As I mentioned in my retrospective on Eidolon, Artsy iOS codebases are often used as testbeds for new CocoaPods features. With Eidolon, we had the opportunity to try out CocoaPods’ support for frameworks and Swift. This post is a look back at the month of using dependencies as dynamic frameworks instead of static libraries.

Updating was pretty easy: we used a Gemfile and bundler to specify a pre-release version of CocoaPods, as well as pre-release versions of its dependencies. (Updating now is easy – just run [sudo] gem install cocoapods --prerelease to grab the latest beta.)

After updating to CocoaPods, all of our existing code had to be migrated. Previously, we could import all the frameworks we used in the bridging header and they would be accessible to all of our Swift files. This commit is an example of having to add import Moya statements all throughout our Swift files that needed to access that library.

One by one, we created podspecs for libraries we were using. Then we would push the podspecs to a fork of that library. By specifying in our Podfile which repository CocoaPods should fetch the code from, we were able to use our own podspecs without bothering the library authors themselves. Some libraries did accepted pull requests to add the podspecs from us.

The final step to update was getting our tests to pass. Up to this point, we had added all of our classes to both the app target and the test target. The helpful upshot of this is that all of the test were able to access the Swift classes without us having had declared those classes public. Swift classes are internal by default, so separating out the app code from the test target required quite a few tedious changes throughout our codebase.

Level up.

Eidolon is pretty distinct among iOS applications: from day one, it was developed completely in the open. Developing this kind of app in the open posed some new challenges, including limiting access to fonts for which we have licenses to use but not to distribute. Orta solved this problem earlier this year by having two pods: one private, and one public, but with identical header files. When installing the dependencies, CocoaPods uses one pod or the other depending on a complex heuristic. However, the names of the pods are used as names for the Swift modules generated from them. Since the pods have different names, the import Artsy_UIFonts statements won’t make sense if someone only has access to the Artsy_OSSUIFonts module. Swift’s lack of a preprocessor led to some hacks. However, CocoaPods now allows you to specify a module name for a pod, so we’ll be fixing the issue shortly.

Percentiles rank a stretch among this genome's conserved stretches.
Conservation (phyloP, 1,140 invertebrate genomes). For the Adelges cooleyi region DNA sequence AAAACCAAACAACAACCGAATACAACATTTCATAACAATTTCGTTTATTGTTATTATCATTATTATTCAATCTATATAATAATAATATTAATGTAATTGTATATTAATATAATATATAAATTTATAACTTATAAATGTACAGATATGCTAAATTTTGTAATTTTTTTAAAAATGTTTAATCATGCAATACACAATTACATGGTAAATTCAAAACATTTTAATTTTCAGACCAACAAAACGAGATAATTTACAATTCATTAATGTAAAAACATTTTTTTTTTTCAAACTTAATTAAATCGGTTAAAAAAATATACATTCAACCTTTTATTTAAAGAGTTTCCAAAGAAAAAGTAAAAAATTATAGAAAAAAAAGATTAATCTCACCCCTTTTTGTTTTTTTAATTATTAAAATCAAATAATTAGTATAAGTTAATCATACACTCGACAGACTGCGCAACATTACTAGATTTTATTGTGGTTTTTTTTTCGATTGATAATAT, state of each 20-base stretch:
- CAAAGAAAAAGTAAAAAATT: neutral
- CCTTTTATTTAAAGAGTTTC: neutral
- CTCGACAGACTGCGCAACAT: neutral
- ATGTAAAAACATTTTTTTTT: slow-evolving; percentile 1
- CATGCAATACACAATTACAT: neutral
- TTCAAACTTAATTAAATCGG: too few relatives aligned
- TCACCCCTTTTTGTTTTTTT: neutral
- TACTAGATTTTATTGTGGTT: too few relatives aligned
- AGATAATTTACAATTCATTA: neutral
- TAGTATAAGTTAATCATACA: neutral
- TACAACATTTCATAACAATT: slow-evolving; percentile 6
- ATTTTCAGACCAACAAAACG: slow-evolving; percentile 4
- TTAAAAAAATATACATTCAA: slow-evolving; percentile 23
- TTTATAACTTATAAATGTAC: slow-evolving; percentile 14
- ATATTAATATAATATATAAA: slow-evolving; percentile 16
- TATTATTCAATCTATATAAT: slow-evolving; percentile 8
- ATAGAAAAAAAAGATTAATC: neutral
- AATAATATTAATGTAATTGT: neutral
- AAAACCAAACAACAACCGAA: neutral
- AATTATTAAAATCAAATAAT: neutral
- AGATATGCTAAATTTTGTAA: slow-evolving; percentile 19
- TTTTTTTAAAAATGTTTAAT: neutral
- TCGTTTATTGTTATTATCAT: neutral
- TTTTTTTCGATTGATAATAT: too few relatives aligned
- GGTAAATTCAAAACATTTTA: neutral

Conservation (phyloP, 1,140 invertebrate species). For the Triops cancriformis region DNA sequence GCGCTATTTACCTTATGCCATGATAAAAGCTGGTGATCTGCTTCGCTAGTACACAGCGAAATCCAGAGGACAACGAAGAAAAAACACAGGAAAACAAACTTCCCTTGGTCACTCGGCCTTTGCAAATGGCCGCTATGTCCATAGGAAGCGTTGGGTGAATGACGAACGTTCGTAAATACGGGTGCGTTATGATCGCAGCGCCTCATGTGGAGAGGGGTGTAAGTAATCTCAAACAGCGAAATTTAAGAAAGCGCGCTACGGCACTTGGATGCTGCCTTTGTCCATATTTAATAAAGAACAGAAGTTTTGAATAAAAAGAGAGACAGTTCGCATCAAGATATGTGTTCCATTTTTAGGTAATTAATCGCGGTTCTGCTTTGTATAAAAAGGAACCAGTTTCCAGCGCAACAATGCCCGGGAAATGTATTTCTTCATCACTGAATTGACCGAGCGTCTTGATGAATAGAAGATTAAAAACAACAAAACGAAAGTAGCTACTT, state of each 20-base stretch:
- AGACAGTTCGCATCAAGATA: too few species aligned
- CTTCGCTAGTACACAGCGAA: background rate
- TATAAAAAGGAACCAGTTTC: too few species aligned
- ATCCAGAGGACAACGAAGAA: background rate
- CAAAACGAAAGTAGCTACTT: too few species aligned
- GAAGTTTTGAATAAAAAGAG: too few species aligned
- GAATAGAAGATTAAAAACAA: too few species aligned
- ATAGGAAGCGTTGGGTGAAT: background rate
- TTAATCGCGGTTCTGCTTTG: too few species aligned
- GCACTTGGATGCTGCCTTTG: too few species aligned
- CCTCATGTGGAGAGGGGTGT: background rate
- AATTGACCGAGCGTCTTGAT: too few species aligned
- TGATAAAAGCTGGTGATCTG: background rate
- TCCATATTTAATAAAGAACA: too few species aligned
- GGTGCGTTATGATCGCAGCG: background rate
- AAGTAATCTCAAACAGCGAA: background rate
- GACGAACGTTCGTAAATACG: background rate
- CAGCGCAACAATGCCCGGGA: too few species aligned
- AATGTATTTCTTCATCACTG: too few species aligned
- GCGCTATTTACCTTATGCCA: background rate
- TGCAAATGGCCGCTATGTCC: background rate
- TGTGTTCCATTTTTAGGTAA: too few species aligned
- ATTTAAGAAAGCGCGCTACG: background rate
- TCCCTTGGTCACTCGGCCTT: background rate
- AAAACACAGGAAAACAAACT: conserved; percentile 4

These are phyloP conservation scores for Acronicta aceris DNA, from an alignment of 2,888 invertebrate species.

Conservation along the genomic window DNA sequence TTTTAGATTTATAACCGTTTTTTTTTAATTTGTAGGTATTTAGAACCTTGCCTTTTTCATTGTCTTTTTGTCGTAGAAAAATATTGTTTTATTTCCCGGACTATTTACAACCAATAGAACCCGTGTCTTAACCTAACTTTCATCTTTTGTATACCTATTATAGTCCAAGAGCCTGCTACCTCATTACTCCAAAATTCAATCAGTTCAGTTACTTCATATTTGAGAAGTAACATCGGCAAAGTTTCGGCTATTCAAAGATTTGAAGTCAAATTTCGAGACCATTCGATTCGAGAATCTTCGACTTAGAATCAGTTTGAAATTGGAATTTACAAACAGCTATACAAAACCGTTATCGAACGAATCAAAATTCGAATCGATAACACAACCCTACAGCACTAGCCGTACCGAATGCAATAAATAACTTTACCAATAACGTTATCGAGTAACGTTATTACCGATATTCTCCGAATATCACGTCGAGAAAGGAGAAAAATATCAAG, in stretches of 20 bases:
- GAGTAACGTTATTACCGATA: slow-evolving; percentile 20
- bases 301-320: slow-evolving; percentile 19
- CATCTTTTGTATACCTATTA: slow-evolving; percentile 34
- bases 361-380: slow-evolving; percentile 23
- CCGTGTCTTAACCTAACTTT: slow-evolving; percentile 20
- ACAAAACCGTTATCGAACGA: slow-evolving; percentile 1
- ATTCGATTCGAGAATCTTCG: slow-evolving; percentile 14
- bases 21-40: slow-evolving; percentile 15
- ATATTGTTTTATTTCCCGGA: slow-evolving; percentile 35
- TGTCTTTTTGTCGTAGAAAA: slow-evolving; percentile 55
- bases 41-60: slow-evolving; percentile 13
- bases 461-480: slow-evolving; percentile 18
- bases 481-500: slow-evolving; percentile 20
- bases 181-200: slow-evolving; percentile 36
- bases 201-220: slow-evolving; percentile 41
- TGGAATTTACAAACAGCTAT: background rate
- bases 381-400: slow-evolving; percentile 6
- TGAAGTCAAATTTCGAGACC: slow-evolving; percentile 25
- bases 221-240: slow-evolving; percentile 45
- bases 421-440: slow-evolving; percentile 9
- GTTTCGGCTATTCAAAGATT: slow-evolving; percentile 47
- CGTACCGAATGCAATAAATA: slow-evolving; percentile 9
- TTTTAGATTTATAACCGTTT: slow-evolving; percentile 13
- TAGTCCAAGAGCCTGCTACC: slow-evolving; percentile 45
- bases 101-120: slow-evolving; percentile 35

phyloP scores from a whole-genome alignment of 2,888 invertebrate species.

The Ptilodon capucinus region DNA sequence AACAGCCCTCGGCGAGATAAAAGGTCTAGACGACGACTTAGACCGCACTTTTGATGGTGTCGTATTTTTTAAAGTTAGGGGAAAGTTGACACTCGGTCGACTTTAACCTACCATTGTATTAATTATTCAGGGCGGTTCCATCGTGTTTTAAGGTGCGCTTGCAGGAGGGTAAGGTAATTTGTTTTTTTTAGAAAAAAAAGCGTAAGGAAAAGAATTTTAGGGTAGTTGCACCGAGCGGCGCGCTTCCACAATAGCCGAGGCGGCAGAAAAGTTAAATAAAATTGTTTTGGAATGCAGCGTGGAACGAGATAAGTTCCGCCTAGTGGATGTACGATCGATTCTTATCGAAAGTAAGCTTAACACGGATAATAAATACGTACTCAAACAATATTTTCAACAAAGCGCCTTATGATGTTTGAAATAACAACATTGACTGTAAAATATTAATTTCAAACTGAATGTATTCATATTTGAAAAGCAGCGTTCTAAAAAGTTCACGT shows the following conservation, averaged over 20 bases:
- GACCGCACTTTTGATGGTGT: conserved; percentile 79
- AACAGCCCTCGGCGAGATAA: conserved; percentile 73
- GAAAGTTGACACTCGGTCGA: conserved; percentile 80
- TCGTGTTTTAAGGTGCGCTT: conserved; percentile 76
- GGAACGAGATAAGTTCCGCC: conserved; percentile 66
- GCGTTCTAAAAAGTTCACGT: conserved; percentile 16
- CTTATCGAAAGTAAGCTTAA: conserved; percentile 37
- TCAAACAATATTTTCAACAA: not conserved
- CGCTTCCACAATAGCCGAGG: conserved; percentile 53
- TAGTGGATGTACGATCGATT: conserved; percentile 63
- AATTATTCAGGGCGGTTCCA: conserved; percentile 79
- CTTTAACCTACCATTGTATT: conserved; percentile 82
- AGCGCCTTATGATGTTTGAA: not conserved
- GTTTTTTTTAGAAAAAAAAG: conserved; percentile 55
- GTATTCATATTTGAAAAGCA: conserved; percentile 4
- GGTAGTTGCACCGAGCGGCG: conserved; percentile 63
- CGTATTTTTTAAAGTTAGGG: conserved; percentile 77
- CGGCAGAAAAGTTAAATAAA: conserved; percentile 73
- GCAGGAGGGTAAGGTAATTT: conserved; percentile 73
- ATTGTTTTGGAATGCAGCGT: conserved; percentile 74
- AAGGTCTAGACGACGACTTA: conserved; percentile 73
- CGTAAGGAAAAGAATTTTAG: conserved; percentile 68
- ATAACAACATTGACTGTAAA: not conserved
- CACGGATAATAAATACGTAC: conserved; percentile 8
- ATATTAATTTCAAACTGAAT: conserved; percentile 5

Of course, Swift still has some rough edges, too. Namely, we can’t compile our app with compiler optimizations enabled – the compiler will segfault. It turns out that one of our dependencies was causing the segfault – probably just a Swift compiler bug, but we needed a workaround until it’s fixed. I got more familiar with post-install hooks when I dipped my toes into Ruby to disable the optimization on specific pods.

Orta used the opportunity of using a prerelease version of CocoaPods to help define the new plugin syntax in the Podfile.

One issue that Marius covered in the CocoaPods blog post is that of bundles. Since a framework is a separate bundle from the app (as opposed to a static library, which is in the same bundle), code that relies on [NSBundle mainBundle] isn’t going to behave correctly in a framework. An unexpected problem we encountered related to bundles was our use of custom fonts. For Eidolon, our fonts reside in a CocoaPod and, therefore, now in a framework. That means that the font files aren’t in our app’s bundle anymore and UIFont’s fontWithName: wasn’t finding those font files, regardless our use of the UIAppFonts key in any info.plist file. Borrowing a solution from OpenSans, we were able to use CoreText to load the font manually.

Finally, we were done.

Finally finished.

Adopting CocoaPods with support for frameworks early helped us identify features and bug fixes that we could ask the CocoaPods developers for. Now, there is still time to let the team know what awesome feature you’d like to see included, but you’ll have to try the fancy new CocoaPods version in order to figure out what that feature is. Sure, CocoaPods 0.36 is still in beta, but since you’re already using a pre-1.0 dependency mananger, you’re probably cool with trying out awesome, cutting-edge stuff. Try the new release when you get a chance and let the team know if you have feedback.

Our path to using CocoaPods with frameworks was bumpy, but we were the first ones to try. Today, the process is a lot easier.

The CocoaPods team has a wonderful guide for library authors to adopt the new CocoaPods version, so we’ll likely see lots of new pods from open source Swift code, just like we already have with Objective-C.

A sincere thanks to Marius and everyone on the CocoaPods team for their dedicated work on the support for frameworks in CocoaPods.

Great work, team.

Categories: iOS, mobile